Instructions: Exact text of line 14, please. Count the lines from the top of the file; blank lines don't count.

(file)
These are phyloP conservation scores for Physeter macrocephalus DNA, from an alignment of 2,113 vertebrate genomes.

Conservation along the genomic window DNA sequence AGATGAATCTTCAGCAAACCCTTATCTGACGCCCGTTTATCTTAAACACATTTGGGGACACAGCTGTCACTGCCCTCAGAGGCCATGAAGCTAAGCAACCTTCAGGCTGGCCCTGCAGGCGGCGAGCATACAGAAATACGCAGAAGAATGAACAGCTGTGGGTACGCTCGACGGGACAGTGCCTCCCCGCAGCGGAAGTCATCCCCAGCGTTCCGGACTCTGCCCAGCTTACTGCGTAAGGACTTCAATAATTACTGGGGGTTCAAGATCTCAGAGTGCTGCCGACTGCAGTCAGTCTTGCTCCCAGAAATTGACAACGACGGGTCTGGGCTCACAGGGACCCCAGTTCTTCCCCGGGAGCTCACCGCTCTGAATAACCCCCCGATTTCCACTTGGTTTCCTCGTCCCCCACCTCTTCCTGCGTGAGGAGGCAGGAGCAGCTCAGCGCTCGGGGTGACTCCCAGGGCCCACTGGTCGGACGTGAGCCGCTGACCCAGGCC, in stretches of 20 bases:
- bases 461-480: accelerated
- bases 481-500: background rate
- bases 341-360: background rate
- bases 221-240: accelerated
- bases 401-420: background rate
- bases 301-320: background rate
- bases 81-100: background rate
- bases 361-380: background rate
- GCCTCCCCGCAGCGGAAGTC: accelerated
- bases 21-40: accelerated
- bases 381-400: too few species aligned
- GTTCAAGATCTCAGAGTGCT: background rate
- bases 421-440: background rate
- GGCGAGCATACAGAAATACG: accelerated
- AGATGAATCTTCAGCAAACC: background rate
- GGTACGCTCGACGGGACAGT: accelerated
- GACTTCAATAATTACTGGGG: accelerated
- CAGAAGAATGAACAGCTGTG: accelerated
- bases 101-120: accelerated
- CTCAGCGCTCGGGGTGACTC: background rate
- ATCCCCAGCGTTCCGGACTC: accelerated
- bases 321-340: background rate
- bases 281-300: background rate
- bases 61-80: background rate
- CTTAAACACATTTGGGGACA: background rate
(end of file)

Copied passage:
- GTTCAAGATCTCAGAGTGCT: background rate